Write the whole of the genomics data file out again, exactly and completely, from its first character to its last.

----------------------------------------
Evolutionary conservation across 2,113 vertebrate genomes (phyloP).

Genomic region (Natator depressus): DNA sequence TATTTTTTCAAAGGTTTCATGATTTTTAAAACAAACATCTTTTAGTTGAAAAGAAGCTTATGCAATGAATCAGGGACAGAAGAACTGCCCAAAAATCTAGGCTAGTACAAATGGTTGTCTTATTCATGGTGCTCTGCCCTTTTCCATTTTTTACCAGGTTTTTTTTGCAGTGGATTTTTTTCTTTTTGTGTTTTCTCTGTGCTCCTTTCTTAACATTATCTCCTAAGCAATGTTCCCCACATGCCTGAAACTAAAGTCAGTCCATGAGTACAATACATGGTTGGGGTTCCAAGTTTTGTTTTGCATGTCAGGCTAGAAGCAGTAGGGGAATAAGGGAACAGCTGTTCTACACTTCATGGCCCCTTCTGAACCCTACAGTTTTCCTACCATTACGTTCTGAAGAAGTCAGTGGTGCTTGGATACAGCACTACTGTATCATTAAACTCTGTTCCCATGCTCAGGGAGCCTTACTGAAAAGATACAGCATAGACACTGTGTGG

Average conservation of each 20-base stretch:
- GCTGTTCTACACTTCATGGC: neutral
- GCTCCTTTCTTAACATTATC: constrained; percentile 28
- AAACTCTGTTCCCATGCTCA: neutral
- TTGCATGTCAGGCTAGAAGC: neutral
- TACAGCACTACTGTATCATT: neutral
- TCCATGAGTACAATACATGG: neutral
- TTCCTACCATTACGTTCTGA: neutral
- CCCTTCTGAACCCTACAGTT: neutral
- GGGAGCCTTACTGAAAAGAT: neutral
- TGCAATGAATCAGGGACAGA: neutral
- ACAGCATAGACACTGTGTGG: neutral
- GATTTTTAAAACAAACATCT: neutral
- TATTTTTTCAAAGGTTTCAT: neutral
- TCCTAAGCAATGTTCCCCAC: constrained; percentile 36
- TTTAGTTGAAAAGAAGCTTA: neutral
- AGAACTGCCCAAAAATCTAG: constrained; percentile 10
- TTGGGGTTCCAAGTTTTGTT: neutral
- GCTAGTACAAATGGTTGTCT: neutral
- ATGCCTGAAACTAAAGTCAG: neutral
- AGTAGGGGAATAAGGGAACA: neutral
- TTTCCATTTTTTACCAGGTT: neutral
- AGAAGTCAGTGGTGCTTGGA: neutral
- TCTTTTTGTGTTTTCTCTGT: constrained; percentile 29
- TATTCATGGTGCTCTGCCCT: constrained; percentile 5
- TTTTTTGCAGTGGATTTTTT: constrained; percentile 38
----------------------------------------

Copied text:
Evolutionary conservation across 2,113 vertebrate genomes (phyloP).

Genomic region (Natator depressus): DNA sequence TATTTTTTCAAAGGTTTCATGATTTTTAAAACAAACATCTTTTAGTTGAAAAGAAGCTTATGCAATGAATCAGGGACAGAAGAACTGCCCAAAAATCTAGGCTAGTACAAATGGTTGTCTTATTCATGGTGCTCTGCCCTTTTCCATTTTTTACCAGGTTTTTTTTGCAGTGGATTTTTTTCTTTTTGTGTTTTCTCTGTGCTCCTTTCTTAACATTATCTCCTAAGCAATGTTCCCCACATGCCTGAAACTAAAGTCAGTCCATGAGTACAATACATGGTTGGGGTTCCAAGTTTTGTTTTGCATGTCAGGCTAGAAGCAGTAGGGGAATAAGGGAACAGCTGTTCTACACTTCATGGCCCCTTCTGAACCCTACAGTTTTCCTACCATTACGTTCTGAAGAAGTCAGTGGTGCTTGGATACAGCACTACTGTATCATTAAACTCTGTTCCCATGCTCAGGGAGCCTTACTGAAAAGATACAGCATAGACACTGTGTGG

Average conservation of each 20-base stretch:
- GCTGTTCTACACTTCATGGC: neutral
- GCTCCTTTCTTAACATTATC: constrained; percentile 28
- AAACTCTGTTCCCATGCTCA: neutral
- TTGCATGTCAGGCTAGAAGC: neutral
- TACAGCACTACTGTATCATT: neutral
- TCCATGAGTACAATACATGG: neutral
- TTCCTACCATTACGTTCTGA: neutral
- CCCTTCTGAACCCTACAGTT: neutral
- GGGAGCCTTACTGAAAAGAT: neutral
- TGCAATGAATCAGGGACAGA: neutral
- ACAGCATAGACACTGTGTGG: neutral
- GATTTTTAAAACAAACATCT: neutral
- TATTTTTTCAAAGGTTTCAT: neutral
- TCCTAAGCAATGTTCCCCAC: constrained; percentile 36
- TTTAGTTGAAAAGAAGCTTA: neutral
- AGAACTGCCCAAAAATCTAG: constrained; percentile 10
- TTGGGGTTCCAAGTTTTGTT: neutral
- GCTAGTACAAATGGTTGTCT: neutral
- ATGCCTGAAACTAAAGTCAG: neutral
- AGTAGGGGAATAAGGGAACA: neutral
- TTTCCATTTTTTACCAGGTT: neutral
- AGAAGTCAGTGGTGCTTGGA: neutral
- TCTTTTTGTGTTTTCTCTGT: constrained; percentile 29
- TATTCATGGTGCTCTGCCCT: constrained; percentile 5
- TTTTTTGCAGTGGATTTTTT: constrained; percentile 38